Turmoil slows rebuilding in Puerto Rico
SAN JUAN, Puerto Rico
Ten months after Hurricane Maria destroyed Puerto Rico’s electric grid, the local agency responsible for rebuilding it is in chaos and more than $1 billion in federal funds meant to strengthen the rickety system has gone unspent, according to contractors and U.S. officials who are anxious to make progress before the next hurricane.
The Puerto Rico Electric Power Authority has seen two chief executive officers and four board members resign in less than a week in a messy fight over how much the bankrupt agency should pay its CEO. The agency’s fourth CEO since the hurricane lasted less than 24 hours on the job last week before resigning amid public outrage over his $750,000 salary.
Gov. Ricardo Rossello on Wednesday named the former head of Puerto Rico’s water and sewer agency as the fifth head of the electric company since Maria, at a salary of $250,000 a year. Jose Ortiz starts work Monday.
“In spite of missteps in the past, everybody will see that we have the right person at the right time,” Rossello said.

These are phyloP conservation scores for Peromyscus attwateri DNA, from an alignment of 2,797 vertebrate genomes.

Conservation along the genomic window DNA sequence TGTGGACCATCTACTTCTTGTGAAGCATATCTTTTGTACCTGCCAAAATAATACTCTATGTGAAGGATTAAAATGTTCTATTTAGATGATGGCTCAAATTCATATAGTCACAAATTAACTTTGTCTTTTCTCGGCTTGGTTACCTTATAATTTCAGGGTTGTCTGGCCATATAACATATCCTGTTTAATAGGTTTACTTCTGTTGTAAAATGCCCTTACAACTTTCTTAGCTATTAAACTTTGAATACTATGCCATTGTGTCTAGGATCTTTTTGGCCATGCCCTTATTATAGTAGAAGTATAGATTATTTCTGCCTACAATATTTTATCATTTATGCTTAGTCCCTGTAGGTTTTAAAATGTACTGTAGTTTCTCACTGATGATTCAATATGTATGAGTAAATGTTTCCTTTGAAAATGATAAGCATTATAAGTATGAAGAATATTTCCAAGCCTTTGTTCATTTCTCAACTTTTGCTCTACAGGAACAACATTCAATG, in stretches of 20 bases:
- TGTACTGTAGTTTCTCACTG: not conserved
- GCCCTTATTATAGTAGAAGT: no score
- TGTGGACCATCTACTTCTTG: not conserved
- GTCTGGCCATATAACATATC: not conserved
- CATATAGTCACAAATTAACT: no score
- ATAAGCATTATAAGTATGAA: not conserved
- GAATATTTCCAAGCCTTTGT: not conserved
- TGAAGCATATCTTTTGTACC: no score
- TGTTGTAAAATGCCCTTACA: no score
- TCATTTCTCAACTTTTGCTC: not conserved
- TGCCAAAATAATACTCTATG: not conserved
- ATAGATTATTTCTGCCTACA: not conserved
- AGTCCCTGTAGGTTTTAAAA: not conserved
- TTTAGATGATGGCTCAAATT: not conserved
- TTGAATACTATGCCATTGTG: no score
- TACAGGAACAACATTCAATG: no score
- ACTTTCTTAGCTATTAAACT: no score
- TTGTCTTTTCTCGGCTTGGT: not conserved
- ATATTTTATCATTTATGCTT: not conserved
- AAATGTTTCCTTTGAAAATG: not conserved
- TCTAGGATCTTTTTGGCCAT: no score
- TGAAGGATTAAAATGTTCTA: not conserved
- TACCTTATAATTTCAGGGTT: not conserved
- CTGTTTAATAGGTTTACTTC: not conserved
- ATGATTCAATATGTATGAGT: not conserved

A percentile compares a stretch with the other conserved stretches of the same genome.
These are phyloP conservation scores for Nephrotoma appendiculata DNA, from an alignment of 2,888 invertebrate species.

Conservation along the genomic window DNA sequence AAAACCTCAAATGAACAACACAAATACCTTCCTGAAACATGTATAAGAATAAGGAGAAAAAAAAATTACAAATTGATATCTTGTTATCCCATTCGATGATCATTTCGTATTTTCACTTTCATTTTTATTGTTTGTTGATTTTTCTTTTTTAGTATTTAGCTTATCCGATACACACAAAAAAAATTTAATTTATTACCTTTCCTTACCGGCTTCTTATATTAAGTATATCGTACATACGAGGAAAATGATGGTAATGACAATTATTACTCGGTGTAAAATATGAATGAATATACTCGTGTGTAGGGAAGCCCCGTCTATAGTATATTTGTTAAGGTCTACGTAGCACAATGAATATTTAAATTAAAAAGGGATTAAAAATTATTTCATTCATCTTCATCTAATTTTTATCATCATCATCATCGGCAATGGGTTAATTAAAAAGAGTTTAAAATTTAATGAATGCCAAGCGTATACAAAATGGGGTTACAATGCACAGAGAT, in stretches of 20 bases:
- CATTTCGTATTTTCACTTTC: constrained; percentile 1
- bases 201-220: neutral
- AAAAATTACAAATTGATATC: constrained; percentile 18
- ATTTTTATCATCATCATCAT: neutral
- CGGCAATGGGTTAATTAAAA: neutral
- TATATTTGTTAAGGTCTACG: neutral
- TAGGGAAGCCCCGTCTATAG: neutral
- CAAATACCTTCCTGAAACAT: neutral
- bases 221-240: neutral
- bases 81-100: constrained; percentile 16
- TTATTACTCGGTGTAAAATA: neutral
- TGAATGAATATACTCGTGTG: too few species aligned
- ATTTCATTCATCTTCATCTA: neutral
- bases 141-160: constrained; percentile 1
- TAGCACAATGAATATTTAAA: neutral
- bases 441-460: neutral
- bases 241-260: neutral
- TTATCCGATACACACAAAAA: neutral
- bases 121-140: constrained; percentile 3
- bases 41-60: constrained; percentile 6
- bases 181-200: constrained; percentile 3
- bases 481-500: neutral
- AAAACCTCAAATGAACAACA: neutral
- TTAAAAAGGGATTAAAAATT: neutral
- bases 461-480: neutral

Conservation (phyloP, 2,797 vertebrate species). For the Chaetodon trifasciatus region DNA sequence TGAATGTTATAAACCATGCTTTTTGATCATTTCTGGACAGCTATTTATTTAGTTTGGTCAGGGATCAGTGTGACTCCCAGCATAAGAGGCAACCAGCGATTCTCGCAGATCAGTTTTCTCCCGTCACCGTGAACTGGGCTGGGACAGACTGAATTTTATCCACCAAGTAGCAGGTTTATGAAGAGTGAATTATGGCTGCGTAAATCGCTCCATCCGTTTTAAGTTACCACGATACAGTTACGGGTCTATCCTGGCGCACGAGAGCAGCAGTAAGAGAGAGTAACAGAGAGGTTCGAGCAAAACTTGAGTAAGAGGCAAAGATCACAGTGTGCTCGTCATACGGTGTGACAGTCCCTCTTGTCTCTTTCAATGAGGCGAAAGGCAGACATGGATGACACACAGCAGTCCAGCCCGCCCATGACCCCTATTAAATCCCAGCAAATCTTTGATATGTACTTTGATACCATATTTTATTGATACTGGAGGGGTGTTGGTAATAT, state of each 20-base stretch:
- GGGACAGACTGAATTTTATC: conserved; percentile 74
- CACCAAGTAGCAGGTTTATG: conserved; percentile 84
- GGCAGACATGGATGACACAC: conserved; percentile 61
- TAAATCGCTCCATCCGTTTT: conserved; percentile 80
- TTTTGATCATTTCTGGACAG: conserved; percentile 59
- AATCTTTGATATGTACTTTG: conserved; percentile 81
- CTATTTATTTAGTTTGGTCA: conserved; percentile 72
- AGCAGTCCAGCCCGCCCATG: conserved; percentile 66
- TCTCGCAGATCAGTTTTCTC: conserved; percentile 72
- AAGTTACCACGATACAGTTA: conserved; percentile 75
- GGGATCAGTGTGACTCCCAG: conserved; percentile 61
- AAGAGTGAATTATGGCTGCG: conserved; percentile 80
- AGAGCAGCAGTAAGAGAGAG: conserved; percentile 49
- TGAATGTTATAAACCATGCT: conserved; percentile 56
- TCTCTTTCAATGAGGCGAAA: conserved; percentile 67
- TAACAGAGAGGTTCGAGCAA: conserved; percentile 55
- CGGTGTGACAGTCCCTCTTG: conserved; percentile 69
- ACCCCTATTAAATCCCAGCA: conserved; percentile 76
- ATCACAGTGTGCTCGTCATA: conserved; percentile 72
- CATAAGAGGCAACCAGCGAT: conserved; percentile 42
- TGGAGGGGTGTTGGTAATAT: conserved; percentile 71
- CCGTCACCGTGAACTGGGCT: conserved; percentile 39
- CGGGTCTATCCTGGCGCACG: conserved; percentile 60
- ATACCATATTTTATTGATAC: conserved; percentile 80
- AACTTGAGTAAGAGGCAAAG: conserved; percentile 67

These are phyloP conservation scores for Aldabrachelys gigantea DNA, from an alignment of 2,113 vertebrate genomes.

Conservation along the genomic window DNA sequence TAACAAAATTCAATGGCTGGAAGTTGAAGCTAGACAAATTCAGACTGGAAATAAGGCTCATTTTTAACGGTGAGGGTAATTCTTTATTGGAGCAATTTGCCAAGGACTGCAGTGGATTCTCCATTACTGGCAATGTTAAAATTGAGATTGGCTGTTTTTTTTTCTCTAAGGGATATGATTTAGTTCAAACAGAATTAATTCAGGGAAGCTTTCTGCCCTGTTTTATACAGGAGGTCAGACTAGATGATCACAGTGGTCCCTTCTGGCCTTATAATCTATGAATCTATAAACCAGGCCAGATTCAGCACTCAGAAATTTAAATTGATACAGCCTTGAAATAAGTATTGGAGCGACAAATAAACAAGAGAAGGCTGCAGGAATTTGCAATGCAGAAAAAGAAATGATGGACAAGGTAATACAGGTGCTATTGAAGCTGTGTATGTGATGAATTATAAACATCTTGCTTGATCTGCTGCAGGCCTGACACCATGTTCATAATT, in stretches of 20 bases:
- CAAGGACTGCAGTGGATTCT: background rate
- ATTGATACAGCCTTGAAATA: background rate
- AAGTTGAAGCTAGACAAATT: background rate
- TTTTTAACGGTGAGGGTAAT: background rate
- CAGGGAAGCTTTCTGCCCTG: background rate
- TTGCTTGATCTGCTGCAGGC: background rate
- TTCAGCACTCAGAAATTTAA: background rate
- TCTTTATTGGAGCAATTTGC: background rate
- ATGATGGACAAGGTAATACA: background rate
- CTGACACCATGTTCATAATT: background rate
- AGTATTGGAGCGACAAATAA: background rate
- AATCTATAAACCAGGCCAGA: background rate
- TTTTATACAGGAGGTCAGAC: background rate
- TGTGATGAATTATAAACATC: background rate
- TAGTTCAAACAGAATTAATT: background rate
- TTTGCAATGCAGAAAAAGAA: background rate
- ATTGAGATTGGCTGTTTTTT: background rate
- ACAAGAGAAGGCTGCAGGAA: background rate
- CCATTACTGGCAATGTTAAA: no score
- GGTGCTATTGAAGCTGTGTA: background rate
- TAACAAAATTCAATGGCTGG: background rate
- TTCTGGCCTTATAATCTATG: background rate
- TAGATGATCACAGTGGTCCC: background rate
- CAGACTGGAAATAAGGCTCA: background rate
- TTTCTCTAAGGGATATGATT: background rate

The turmoil has fueled delays in launching $1.4 billion worth of work that includes replacing creaky wooden power poles vulnerable to collapse in the next storm, the chief federal official in charge of rebuilding Puerto Rico told The Associated Press.
“There is no permanent work that’s been done,” said Mike Byrne, the Federal Emergency Management Agency’s assistant administrator for field operations. “What I’m worried about is the next level, the permanent work, the going in and building the grid the way I’ve been tasked to do by Congress.”
From shut-down medical equipment to the spread of waterborne diseases, the cascading effects of power grid failure likely led to hundreds of deaths in the aftermath of the Category 4 hurricane.